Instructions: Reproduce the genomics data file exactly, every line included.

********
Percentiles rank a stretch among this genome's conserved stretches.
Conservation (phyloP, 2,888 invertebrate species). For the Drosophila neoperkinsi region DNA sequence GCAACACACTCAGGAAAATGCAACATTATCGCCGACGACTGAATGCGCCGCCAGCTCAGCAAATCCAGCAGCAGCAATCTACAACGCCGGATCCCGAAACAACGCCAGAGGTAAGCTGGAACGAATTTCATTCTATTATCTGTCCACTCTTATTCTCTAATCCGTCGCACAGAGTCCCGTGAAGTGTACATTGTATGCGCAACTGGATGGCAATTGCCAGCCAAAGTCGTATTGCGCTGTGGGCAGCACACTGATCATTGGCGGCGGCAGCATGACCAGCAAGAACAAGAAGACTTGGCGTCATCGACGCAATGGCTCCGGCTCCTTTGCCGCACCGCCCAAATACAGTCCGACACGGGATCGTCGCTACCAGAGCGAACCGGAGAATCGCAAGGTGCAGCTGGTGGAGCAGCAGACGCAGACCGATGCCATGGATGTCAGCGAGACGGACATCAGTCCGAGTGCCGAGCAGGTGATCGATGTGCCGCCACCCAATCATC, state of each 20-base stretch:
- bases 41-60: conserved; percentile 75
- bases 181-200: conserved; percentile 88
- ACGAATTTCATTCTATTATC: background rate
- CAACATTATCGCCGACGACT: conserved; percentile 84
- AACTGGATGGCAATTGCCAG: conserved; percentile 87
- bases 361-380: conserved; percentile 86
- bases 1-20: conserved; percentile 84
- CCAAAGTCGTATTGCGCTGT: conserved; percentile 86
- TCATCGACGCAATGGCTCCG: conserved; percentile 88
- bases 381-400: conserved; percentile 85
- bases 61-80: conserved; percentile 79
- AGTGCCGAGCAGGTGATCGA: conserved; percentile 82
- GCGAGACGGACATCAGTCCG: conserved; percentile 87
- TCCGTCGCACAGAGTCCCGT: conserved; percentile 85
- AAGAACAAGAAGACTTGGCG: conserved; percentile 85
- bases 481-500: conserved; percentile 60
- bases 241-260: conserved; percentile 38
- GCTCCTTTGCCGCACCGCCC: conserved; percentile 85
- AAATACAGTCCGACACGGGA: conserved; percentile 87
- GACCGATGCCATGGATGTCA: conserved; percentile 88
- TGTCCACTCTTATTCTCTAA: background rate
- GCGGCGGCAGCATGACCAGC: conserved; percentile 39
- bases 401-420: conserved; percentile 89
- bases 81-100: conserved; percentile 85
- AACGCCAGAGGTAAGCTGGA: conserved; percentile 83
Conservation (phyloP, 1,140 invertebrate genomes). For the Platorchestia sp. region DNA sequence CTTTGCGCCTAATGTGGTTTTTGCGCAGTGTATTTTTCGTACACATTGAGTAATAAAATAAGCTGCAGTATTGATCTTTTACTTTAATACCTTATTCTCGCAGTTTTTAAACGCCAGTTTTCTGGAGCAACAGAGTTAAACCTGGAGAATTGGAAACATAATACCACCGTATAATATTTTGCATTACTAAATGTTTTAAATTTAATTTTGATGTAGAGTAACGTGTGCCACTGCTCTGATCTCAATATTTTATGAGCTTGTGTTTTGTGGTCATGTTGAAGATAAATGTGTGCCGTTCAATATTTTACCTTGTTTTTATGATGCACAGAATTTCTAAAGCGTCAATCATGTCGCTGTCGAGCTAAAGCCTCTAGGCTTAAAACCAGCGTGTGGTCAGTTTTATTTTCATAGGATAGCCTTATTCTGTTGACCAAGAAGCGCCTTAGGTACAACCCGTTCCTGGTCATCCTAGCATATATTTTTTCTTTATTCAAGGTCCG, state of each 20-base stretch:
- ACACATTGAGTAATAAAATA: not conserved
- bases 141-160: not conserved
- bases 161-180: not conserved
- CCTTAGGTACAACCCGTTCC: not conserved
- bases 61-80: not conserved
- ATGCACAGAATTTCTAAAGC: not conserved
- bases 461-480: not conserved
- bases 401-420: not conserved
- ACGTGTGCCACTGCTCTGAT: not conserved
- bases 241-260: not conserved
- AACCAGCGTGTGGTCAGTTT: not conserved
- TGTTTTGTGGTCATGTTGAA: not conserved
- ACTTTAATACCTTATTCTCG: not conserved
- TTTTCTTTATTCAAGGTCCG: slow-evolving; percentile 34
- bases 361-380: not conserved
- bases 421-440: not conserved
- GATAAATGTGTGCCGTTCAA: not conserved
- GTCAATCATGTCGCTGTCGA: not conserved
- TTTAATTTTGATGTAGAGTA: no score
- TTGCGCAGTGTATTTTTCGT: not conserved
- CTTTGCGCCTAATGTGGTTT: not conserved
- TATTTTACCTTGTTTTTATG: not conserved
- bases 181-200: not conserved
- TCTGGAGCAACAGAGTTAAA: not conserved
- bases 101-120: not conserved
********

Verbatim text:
Percentiles rank a stretch among this genome's conserved stretches.
Conservation (phyloP, 2,888 invertebrate species). For the Drosophila neoperkinsi region DNA sequence GCAACACACTCAGGAAAATGCAACATTATCGCCGACGACTGAATGCGCCGCCAGCTCAGCAAATCCAGCAGCAGCAATCTACAACGCCGGATCCCGAAACAACGCCAGAGGTAAGCTGGAACGAATTTCATTCTATTATCTGTCCACTCTTATTCTCTAATCCGTCGCACAGAGTCCCGTGAAGTGTACATTGTATGCGCAACTGGATGGCAATTGCCAGCCAAAGTCGTATTGCGCTGTGGGCAGCACACTGATCATTGGCGGCGGCAGCATGACCAGCAAGAACAAGAAGACTTGGCGTCATCGACGCAATGGCTCCGGCTCCTTTGCCGCACCGCCCAAATACAGTCCGACACGGGATCGTCGCTACCAGAGCGAACCGGAGAATCGCAAGGTGCAGCTGGTGGAGCAGCAGACGCAGACCGATGCCATGGATGTCAGCGAGACGGACATCAGTCCGAGTGCCGAGCAGGTGATCGATGTGCCGCCACCCAATCATC, state of each 20-base stretch:
- bases 41-60: conserved; percentile 75
- bases 181-200: conserved; percentile 88
- ACGAATTTCATTCTATTATC: background rate
- CAACATTATCGCCGACGACT: conserved; percentile 84
- AACTGGATGGCAATTGCCAG: conserved; percentile 87
- bases 361-380: conserved; percentile 86
- bases 1-20: conserved; percentile 84
- CCAAAGTCGTATTGCGCTGT: conserved; percentile 86
- TCATCGACGCAATGGCTCCG: conserved; percentile 88
- bases 381-400: conserved; percentile 85
- bases 61-80: conserved; percentile 79
- AGTGCCGAGCAGGTGATCGA: conserved; percentile 82
- GCGAGACGGACATCAGTCCG: conserved; percentile 87
- TCCGTCGCACAGAGTCCCGT: conserved; percentile 85
- AAGAACAAGAAGACTTGGCG: conserved; percentile 85
- bases 481-500: conserved; percentile 60
- bases 241-260: conserved; percentile 38
- GCTCCTTTGCCGCACCGCCC: conserved; percentile 85
- AAATACAGTCCGACACGGGA: conserved; percentile 87
- GACCGATGCCATGGATGTCA: conserved; percentile 88
- TGTCCACTCTTATTCTCTAA: background rate
- GCGGCGGCAGCATGACCAGC: conserved; percentile 39
- bases 401-420: conserved; percentile 89
- bases 81-100: conserved; percentile 85
- AACGCCAGAGGTAAGCTGGA: conserved; percentile 83
Conservation (phyloP, 1,140 invertebrate genomes). For the Platorchestia sp. region DNA sequence CTTTGCGCCTAATGTGGTTTTTGCGCAGTGTATTTTTCGTACACATTGAGTAATAAAATAAGCTGCAGTATTGATCTTTTACTTTAATACCTTATTCTCGCAGTTTTTAAACGCCAGTTTTCTGGAGCAACAGAGTTAAACCTGGAGAATTGGAAACATAATACCACCGTATAATATTTTGCATTACTAAATGTTTTAAATTTAATTTTGATGTAGAGTAACGTGTGCCACTGCTCTGATCTCAATATTTTATGAGCTTGTGTTTTGTGGTCATGTTGAAGATAAATGTGTGCCGTTCAATATTTTACCTTGTTTTTATGATGCACAGAATTTCTAAAGCGTCAATCATGTCGCTGTCGAGCTAAAGCCTCTAGGCTTAAAACCAGCGTGTGGTCAGTTTTATTTTCATAGGATAGCCTTATTCTGTTGACCAAGAAGCGCCTTAGGTACAACCCGTTCCTGGTCATCCTAGCATATATTTTTTCTTTATTCAAGGTCCG, state of each 20-base stretch:
- ACACATTGAGTAATAAAATA: not conserved
- bases 141-160: not conserved
- bases 161-180: not conserved
- CCTTAGGTACAACCCGTTCC: not conserved
- bases 61-80: not conserved
- ATGCACAGAATTTCTAAAGC: not conserved
- bases 461-480: not conserved
- bases 401-420: not conserved
- ACGTGTGCCACTGCTCTGAT: not conserved
- bases 241-260: not conserved
- AACCAGCGTGTGGTCAGTTT: not conserved
- TGTTTTGTGGTCATGTTGAA: not conserved
- ACTTTAATACCTTATTCTCG: not conserved
- TTTTCTTTATTCAAGGTCCG: slow-evolving; percentile 34
- bases 361-380: not conserved
- bases 421-440: not conserved
- GATAAATGTGTGCCGTTCAA: not conserved
- GTCAATCATGTCGCTGTCGA: not conserved
- TTTAATTTTGATGTAGAGTA: no score
- TTGCGCAGTGTATTTTTCGT: not conserved
- CTTTGCGCCTAATGTGGTTT: not conserved
- TATTTTACCTTGTTTTTATG: not conserved
- bases 181-200: not conserved
- TCTGGAGCAACAGAGTTAAA: not conserved
- bases 101-120: not conserved